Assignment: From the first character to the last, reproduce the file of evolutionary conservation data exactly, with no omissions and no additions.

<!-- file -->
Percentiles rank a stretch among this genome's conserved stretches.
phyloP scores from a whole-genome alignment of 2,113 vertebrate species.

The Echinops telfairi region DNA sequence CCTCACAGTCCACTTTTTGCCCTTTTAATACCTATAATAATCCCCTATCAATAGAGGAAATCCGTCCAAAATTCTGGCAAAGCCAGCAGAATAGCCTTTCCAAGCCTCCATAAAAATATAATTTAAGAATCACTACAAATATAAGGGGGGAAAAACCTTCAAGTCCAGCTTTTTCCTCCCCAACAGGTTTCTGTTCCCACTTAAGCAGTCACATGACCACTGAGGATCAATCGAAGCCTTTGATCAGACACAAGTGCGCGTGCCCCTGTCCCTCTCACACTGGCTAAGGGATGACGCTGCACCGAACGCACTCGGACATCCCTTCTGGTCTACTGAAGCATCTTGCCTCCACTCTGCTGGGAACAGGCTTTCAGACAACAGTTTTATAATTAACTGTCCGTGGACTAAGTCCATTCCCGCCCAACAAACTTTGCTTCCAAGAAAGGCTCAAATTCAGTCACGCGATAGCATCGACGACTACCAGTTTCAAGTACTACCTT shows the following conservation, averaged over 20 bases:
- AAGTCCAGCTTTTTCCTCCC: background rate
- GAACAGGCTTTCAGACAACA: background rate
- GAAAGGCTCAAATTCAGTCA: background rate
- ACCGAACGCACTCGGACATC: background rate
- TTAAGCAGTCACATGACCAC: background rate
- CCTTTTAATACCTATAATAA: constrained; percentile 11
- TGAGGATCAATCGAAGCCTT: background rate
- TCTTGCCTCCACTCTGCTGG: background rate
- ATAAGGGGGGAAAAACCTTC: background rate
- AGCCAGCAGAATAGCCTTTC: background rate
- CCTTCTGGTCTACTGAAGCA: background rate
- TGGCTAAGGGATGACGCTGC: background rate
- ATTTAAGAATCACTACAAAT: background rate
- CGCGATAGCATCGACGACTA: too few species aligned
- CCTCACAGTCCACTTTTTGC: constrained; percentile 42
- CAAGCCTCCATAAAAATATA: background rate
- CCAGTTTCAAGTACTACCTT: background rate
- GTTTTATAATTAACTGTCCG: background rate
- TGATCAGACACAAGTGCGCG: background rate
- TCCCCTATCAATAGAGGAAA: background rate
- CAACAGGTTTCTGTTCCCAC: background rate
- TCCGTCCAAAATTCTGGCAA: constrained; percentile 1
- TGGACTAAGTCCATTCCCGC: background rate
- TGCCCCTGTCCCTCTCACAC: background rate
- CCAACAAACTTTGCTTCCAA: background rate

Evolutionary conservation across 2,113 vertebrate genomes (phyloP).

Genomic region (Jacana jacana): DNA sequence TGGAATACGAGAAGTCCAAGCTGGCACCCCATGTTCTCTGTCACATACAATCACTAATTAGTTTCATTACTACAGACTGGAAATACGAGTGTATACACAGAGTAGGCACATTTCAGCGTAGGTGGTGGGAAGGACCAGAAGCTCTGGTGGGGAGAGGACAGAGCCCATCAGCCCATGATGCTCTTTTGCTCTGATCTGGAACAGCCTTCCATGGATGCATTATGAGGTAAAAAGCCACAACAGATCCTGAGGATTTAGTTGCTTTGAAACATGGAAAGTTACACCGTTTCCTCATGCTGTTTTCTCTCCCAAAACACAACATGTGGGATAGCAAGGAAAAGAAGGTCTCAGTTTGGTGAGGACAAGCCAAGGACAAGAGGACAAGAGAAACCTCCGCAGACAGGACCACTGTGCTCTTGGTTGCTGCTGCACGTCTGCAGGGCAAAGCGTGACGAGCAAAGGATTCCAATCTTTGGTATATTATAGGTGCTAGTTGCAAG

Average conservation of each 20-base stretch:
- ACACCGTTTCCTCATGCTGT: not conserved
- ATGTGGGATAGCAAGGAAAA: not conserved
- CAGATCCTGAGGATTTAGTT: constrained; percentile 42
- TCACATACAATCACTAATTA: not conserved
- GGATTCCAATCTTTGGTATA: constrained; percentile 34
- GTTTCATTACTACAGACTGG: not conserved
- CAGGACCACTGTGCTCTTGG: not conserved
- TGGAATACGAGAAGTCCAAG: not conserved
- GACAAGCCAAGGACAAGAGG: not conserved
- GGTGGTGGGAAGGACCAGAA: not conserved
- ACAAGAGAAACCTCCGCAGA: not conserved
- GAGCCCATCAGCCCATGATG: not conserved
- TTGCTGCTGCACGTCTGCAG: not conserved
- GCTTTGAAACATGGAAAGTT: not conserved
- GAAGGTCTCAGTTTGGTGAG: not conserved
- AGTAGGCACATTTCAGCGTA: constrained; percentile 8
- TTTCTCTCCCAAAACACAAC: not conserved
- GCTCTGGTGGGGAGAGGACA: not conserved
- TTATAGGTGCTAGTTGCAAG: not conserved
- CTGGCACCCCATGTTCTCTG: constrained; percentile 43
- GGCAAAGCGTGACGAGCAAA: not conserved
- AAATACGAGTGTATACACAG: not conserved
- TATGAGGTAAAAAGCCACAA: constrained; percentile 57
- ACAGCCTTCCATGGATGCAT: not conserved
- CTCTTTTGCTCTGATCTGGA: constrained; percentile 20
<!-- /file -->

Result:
Percentiles rank a stretch among this genome's conserved stretches.
phyloP scores from a whole-genome alignment of 2,113 vertebrate species.

The Echinops telfairi region DNA sequence CCTCACAGTCCACTTTTTGCCCTTTTAATACCTATAATAATCCCCTATCAATAGAGGAAATCCGTCCAAAATTCTGGCAAAGCCAGCAGAATAGCCTTTCCAAGCCTCCATAAAAATATAATTTAAGAATCACTACAAATATAAGGGGGGAAAAACCTTCAAGTCCAGCTTTTTCCTCCCCAACAGGTTTCTGTTCCCACTTAAGCAGTCACATGACCACTGAGGATCAATCGAAGCCTTTGATCAGACACAAGTGCGCGTGCCCCTGTCCCTCTCACACTGGCTAAGGGATGACGCTGCACCGAACGCACTCGGACATCCCTTCTGGTCTACTGAAGCATCTTGCCTCCACTCTGCTGGGAACAGGCTTTCAGACAACAGTTTTATAATTAACTGTCCGTGGACTAAGTCCATTCCCGCCCAACAAACTTTGCTTCCAAGAAAGGCTCAAATTCAGTCACGCGATAGCATCGACGACTACCAGTTTCAAGTACTACCTT shows the following conservation, averaged over 20 bases:
- AAGTCCAGCTTTTTCCTCCC: background rate
- GAACAGGCTTTCAGACAACA: background rate
- GAAAGGCTCAAATTCAGTCA: background rate
- ACCGAACGCACTCGGACATC: background rate
- TTAAGCAGTCACATGACCAC: background rate
- CCTTTTAATACCTATAATAA: constrained; percentile 11
- TGAGGATCAATCGAAGCCTT: background rate
- TCTTGCCTCCACTCTGCTGG: background rate
- ATAAGGGGGGAAAAACCTTC: background rate
- AGCCAGCAGAATAGCCTTTC: background rate
- CCTTCTGGTCTACTGAAGCA: background rate
- TGGCTAAGGGATGACGCTGC: background rate
- ATTTAAGAATCACTACAAAT: background rate
- CGCGATAGCATCGACGACTA: too few species aligned
- CCTCACAGTCCACTTTTTGC: constrained; percentile 42
- CAAGCCTCCATAAAAATATA: background rate
- CCAGTTTCAAGTACTACCTT: background rate
- GTTTTATAATTAACTGTCCG: background rate
- TGATCAGACACAAGTGCGCG: background rate
- TCCCCTATCAATAGAGGAAA: background rate
- CAACAGGTTTCTGTTCCCAC: background rate
- TCCGTCCAAAATTCTGGCAA: constrained; percentile 1
- TGGACTAAGTCCATTCCCGC: background rate
- TGCCCCTGTCCCTCTCACAC: background rate
- CCAACAAACTTTGCTTCCAA: background rate

Evolutionary conservation across 2,113 vertebrate genomes (phyloP).

Genomic region (Jacana jacana): DNA sequence TGGAATACGAGAAGTCCAAGCTGGCACCCCATGTTCTCTGTCACATACAATCACTAATTAGTTTCATTACTACAGACTGGAAATACGAGTGTATACACAGAGTAGGCACATTTCAGCGTAGGTGGTGGGAAGGACCAGAAGCTCTGGTGGGGAGAGGACAGAGCCCATCAGCCCATGATGCTCTTTTGCTCTGATCTGGAACAGCCTTCCATGGATGCATTATGAGGTAAAAAGCCACAACAGATCCTGAGGATTTAGTTGCTTTGAAACATGGAAAGTTACACCGTTTCCTCATGCTGTTTTCTCTCCCAAAACACAACATGTGGGATAGCAAGGAAAAGAAGGTCTCAGTTTGGTGAGGACAAGCCAAGGACAAGAGGACAAGAGAAACCTCCGCAGACAGGACCACTGTGCTCTTGGTTGCTGCTGCACGTCTGCAGGGCAAAGCGTGACGAGCAAAGGATTCCAATCTTTGGTATATTATAGGTGCTAGTTGCAAG

Average conservation of each 20-base stretch:
- ACACCGTTTCCTCATGCTGT: not conserved
- ATGTGGGATAGCAAGGAAAA: not conserved
- CAGATCCTGAGGATTTAGTT: constrained; percentile 42
- TCACATACAATCACTAATTA: not conserved
- GGATTCCAATCTTTGGTATA: constrained; percentile 34
- GTTTCATTACTACAGACTGG: not conserved
- CAGGACCACTGTGCTCTTGG: not conserved
- TGGAATACGAGAAGTCCAAG: not conserved
- GACAAGCCAAGGACAAGAGG: not conserved
- GGTGGTGGGAAGGACCAGAA: not conserved
- ACAAGAGAAACCTCCGCAGA: not conserved
- GAGCCCATCAGCCCATGATG: not conserved
- TTGCTGCTGCACGTCTGCAG: not conserved
- GCTTTGAAACATGGAAAGTT: not conserved
- GAAGGTCTCAGTTTGGTGAG: not conserved
- AGTAGGCACATTTCAGCGTA: constrained; percentile 8
- TTTCTCTCCCAAAACACAAC: not conserved
- GCTCTGGTGGGGAGAGGACA: not conserved
- TTATAGGTGCTAGTTGCAAG: not conserved
- CTGGCACCCCATGTTCTCTG: constrained; percentile 43
- GGCAAAGCGTGACGAGCAAA: not conserved
- AAATACGAGTGTATACACAG: not conserved
- TATGAGGTAAAAAGCCACAA: constrained; percentile 57
- ACAGCCTTCCATGGATGCAT: not conserved
- CTCTTTTGCTCTGATCTGGA: constrained; percentile 20